By the way could you send out 2 more refills for “Torchers” as Ben used to call him in Lansdowne; he’s absolutely indispensable. [Presumably batteries for a pocket torch].

Weather much milder nowadays, & the snow has all gone, but the state of the roads round here is chronic, mud everywhere. I wonder if I ever wrote and thanked Aunt Nellie for some cigarettes she sent; will you thank her if you see or write to her, & explain things; they were most welcome.

Things seem fairly quiet here today, very little rifle fire, I suppose both sides are having breakfast! By the way address me now as “GARHWAL Brigade” & not “20th Bde”, rest of address as before-

I really must try and get some more correspondence off now. I hope my letters are interesting, but it’s rather hard to make ’em as most days are the same. Do you keep ’em, at all, as they might form a sort of diary of the show afterwards.

Lots of love to all, yr loving son

Ted

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3 November 1914 – Richard to Gertrude

Nov 3rd 1914.

Dear Mother.

Very many thanks for your letter. Please thank Jane for hers. I am wondering if Ben has arrived; today the mail comes in but I don’t think you will have had time to write. Yes everyone seems quite pleased with the Indian troops, I suppose Ted is there by now. Yesterday we heard Turkey were at war, everyone will join in sooner or later I suppose, it’s dreadful.

I am glad to hear George was not badly wounded. The Pringles’ son is dead I see, he’s an only son.

Bob & Ethel I suppose are fairly close to Guildford. Do you know some people Jacks in Guildford, the son is up here somewhere, I met him the other day. I do remember the Charringtons at Winchfield.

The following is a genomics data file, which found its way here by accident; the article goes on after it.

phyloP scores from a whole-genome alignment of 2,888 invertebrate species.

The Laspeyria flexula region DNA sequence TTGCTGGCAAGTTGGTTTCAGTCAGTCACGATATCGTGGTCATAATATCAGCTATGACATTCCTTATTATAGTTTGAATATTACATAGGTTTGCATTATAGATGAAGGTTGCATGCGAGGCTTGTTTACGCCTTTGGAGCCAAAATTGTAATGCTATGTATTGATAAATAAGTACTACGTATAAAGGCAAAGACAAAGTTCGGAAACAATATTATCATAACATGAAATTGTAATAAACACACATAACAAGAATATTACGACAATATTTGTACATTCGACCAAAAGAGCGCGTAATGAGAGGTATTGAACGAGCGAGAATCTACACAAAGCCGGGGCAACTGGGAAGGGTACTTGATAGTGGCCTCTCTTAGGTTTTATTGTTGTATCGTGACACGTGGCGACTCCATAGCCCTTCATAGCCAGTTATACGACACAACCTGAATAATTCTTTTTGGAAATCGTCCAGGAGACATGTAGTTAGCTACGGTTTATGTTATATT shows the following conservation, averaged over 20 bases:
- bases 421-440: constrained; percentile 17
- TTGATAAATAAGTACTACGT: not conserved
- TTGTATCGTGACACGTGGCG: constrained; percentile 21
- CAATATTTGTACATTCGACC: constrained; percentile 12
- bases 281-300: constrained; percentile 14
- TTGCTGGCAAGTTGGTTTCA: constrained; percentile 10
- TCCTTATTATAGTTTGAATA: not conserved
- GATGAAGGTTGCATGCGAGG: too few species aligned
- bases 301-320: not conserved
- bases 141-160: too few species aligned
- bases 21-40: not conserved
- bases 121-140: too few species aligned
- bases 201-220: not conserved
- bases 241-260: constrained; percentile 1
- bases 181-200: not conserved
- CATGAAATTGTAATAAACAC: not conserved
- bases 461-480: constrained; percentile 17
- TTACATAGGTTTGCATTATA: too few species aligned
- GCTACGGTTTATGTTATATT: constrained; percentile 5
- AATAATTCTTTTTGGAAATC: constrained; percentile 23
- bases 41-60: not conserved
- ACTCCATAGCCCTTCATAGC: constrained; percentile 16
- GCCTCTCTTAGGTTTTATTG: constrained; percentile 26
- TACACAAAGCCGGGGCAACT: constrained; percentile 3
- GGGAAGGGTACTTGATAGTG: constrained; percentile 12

I was staying with Craigie Manders last week end. He is off home shortly & hopes to go to the front, but will return to tea when it’s all over. I hope the Turkey business does not upset shipping or mails will take a long time going round by the Cape.

Don’t know yet what I am going to do, will let you know as soon as I decide.

Best love to all

Your loving son

Richard.

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15 September 1914 – Benedicta to Gertrude

On the way to Karachi

Tuesday Sept 15th 1914

Dear Mother

I must just send you a line now in case I don’t get time before we sail. Alix & I are on our way to Karachi, we’ve got passages in the Dilwara (you will have had my cable which I am sending before I sail) & you will also have had my mail letters, telling you I had a good chance of a passage. We had a dreadfull rush, only 12 hrs’ notice & everything to pack & see to, goodness I don’t know how we did it. Mr Fox ran all the travelling part you see, it isn’t quite like starting from Guildford; we were 30 miles from a station! and coolies carry your luggage down, we had 20!